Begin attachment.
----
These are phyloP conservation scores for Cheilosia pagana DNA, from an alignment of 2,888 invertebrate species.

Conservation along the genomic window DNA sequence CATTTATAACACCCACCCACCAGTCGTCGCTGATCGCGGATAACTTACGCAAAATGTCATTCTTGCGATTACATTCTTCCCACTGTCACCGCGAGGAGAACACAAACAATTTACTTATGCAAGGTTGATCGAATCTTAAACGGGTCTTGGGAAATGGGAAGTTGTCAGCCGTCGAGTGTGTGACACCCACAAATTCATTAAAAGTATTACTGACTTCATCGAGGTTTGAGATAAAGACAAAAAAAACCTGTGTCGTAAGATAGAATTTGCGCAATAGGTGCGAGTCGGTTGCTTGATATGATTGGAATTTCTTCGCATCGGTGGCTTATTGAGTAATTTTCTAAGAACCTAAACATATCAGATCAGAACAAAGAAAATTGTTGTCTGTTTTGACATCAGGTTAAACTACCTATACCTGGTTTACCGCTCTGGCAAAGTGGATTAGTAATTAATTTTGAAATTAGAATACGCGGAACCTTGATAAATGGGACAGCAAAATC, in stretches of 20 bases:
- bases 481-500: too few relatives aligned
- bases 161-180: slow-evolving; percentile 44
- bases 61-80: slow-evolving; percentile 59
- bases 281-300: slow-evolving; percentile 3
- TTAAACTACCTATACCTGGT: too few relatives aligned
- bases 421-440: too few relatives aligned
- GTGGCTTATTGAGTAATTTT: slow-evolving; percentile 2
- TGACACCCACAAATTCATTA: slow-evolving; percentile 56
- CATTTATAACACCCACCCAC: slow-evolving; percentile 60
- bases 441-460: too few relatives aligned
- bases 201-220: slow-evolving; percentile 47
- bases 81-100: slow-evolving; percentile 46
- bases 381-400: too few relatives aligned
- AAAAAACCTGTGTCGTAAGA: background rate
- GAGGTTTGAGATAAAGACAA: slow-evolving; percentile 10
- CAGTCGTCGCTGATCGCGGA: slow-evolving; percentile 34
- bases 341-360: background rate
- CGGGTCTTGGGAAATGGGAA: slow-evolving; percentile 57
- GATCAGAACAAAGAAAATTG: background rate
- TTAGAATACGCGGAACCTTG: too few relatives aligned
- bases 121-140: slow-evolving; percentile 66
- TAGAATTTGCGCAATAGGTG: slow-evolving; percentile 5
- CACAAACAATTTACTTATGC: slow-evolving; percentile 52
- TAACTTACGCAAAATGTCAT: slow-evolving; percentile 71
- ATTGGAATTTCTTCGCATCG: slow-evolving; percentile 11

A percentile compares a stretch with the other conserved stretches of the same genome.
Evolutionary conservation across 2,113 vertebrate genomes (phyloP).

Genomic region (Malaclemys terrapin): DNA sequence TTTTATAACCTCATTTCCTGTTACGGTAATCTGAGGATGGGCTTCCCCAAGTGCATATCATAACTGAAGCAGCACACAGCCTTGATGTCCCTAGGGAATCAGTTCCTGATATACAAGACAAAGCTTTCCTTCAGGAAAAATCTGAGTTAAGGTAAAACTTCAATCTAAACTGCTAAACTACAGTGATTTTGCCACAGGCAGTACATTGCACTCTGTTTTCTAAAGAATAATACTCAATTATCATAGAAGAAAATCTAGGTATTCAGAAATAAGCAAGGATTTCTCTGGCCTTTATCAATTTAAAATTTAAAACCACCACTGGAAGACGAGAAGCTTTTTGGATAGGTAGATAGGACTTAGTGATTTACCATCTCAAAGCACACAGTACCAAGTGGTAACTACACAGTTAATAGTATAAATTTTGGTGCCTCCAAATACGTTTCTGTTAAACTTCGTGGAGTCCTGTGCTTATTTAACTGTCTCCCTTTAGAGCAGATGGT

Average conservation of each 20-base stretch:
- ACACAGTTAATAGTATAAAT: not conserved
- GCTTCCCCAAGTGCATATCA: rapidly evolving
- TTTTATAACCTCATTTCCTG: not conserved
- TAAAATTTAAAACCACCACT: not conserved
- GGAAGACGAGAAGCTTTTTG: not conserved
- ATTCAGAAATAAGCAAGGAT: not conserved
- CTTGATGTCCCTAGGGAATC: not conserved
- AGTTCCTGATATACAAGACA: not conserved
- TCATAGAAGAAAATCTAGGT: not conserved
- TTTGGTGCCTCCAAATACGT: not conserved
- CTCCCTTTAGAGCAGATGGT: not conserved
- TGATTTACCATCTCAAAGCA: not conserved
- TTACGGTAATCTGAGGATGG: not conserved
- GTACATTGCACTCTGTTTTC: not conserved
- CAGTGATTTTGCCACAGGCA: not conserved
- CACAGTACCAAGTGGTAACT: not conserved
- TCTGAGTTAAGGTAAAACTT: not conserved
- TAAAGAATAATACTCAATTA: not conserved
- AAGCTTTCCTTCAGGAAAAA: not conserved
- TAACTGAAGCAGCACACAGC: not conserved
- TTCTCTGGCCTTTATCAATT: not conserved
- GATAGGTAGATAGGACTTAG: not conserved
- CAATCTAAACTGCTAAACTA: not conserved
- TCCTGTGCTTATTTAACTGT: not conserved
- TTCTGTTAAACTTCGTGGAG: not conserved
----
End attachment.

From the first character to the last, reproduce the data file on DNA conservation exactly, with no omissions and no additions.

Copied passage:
These are phyloP conservation scores for Cheilosia pagana DNA, from an alignment of 2,888 invertebrate species.

Conservation along the genomic window DNA sequence CATTTATAACACCCACCCACCAGTCGTCGCTGATCGCGGATAACTTACGCAAAATGTCATTCTTGCGATTACATTCTTCCCACTGTCACCGCGAGGAGAACACAAACAATTTACTTATGCAAGGTTGATCGAATCTTAAACGGGTCTTGGGAAATGGGAAGTTGTCAGCCGTCGAGTGTGTGACACCCACAAATTCATTAAAAGTATTACTGACTTCATCGAGGTTTGAGATAAAGACAAAAAAAACCTGTGTCGTAAGATAGAATTTGCGCAATAGGTGCGAGTCGGTTGCTTGATATGATTGGAATTTCTTCGCATCGGTGGCTTATTGAGTAATTTTCTAAGAACCTAAACATATCAGATCAGAACAAAGAAAATTGTTGTCTGTTTTGACATCAGGTTAAACTACCTATACCTGGTTTACCGCTCTGGCAAAGTGGATTAGTAATTAATTTTGAAATTAGAATACGCGGAACCTTGATAAATGGGACAGCAAAATC, in stretches of 20 bases:
- bases 481-500: too few relatives aligned
- bases 161-180: slow-evolving; percentile 44
- bases 61-80: slow-evolving; percentile 59
- bases 281-300: slow-evolving; percentile 3
- TTAAACTACCTATACCTGGT: too few relatives aligned
- bases 421-440: too few relatives aligned
- GTGGCTTATTGAGTAATTTT: slow-evolving; percentile 2
- TGACACCCACAAATTCATTA: slow-evolving; percentile 56
- CATTTATAACACCCACCCAC: slow-evolving; percentile 60
- bases 441-460: too few relatives aligned
- bases 201-220: slow-evolving; percentile 47
- bases 81-100: slow-evolving; percentile 46
- bases 381-400: too few relatives aligned
- AAAAAACCTGTGTCGTAAGA: background rate
- GAGGTTTGAGATAAAGACAA: slow-evolving; percentile 10
- CAGTCGTCGCTGATCGCGGA: slow-evolving; percentile 34
- bases 341-360: background rate
- CGGGTCTTGGGAAATGGGAA: slow-evolving; percentile 57
- GATCAGAACAAAGAAAATTG: background rate
- TTAGAATACGCGGAACCTTG: too few relatives aligned
- bases 121-140: slow-evolving; percentile 66
- TAGAATTTGCGCAATAGGTG: slow-evolving; percentile 5
- CACAAACAATTTACTTATGC: slow-evolving; percentile 52
- TAACTTACGCAAAATGTCAT: slow-evolving; percentile 71
- ATTGGAATTTCTTCGCATCG: slow-evolving; percentile 11

A percentile compares a stretch with the other conserved stretches of the same genome.
Evolutionary conservation across 2,113 vertebrate genomes (phyloP).

Genomic region (Malaclemys terrapin): DNA sequence TTTTATAACCTCATTTCCTGTTACGGTAATCTGAGGATGGGCTTCCCCAAGTGCATATCATAACTGAAGCAGCACACAGCCTTGATGTCCCTAGGGAATCAGTTCCTGATATACAAGACAAAGCTTTCCTTCAGGAAAAATCTGAGTTAAGGTAAAACTTCAATCTAAACTGCTAAACTACAGTGATTTTGCCACAGGCAGTACATTGCACTCTGTTTTCTAAAGAATAATACTCAATTATCATAGAAGAAAATCTAGGTATTCAGAAATAAGCAAGGATTTCTCTGGCCTTTATCAATTTAAAATTTAAAACCACCACTGGAAGACGAGAAGCTTTTTGGATAGGTAGATAGGACTTAGTGATTTACCATCTCAAAGCACACAGTACCAAGTGGTAACTACACAGTTAATAGTATAAATTTTGGTGCCTCCAAATACGTTTCTGTTAAACTTCGTGGAGTCCTGTGCTTATTTAACTGTCTCCCTTTAGAGCAGATGGT

Average conservation of each 20-base stretch:
- ACACAGTTAATAGTATAAAT: not conserved
- GCTTCCCCAAGTGCATATCA: rapidly evolving
- TTTTATAACCTCATTTCCTG: not conserved
- TAAAATTTAAAACCACCACT: not conserved
- GGAAGACGAGAAGCTTTTTG: not conserved
- ATTCAGAAATAAGCAAGGAT: not conserved
- CTTGATGTCCCTAGGGAATC: not conserved
- AGTTCCTGATATACAAGACA: not conserved
- TCATAGAAGAAAATCTAGGT: not conserved
- TTTGGTGCCTCCAAATACGT: not conserved
- CTCCCTTTAGAGCAGATGGT: not conserved
- TGATTTACCATCTCAAAGCA: not conserved
- TTACGGTAATCTGAGGATGG: not conserved
- GTACATTGCACTCTGTTTTC: not conserved
- CAGTGATTTTGCCACAGGCA: not conserved
- CACAGTACCAAGTGGTAACT: not conserved
- TCTGAGTTAAGGTAAAACTT: not conserved
- TAAAGAATAATACTCAATTA: not conserved
- AAGCTTTCCTTCAGGAAAAA: not conserved
- TAACTGAAGCAGCACACAGC: not conserved
- TTCTCTGGCCTTTATCAATT: not conserved
- GATAGGTAGATAGGACTTAG: not conserved
- CAATCTAAACTGCTAAACTA: not conserved
- TCCTGTGCTTATTTAACTGT: not conserved
- TTCTGTTAAACTTCGTGGAG: not conserved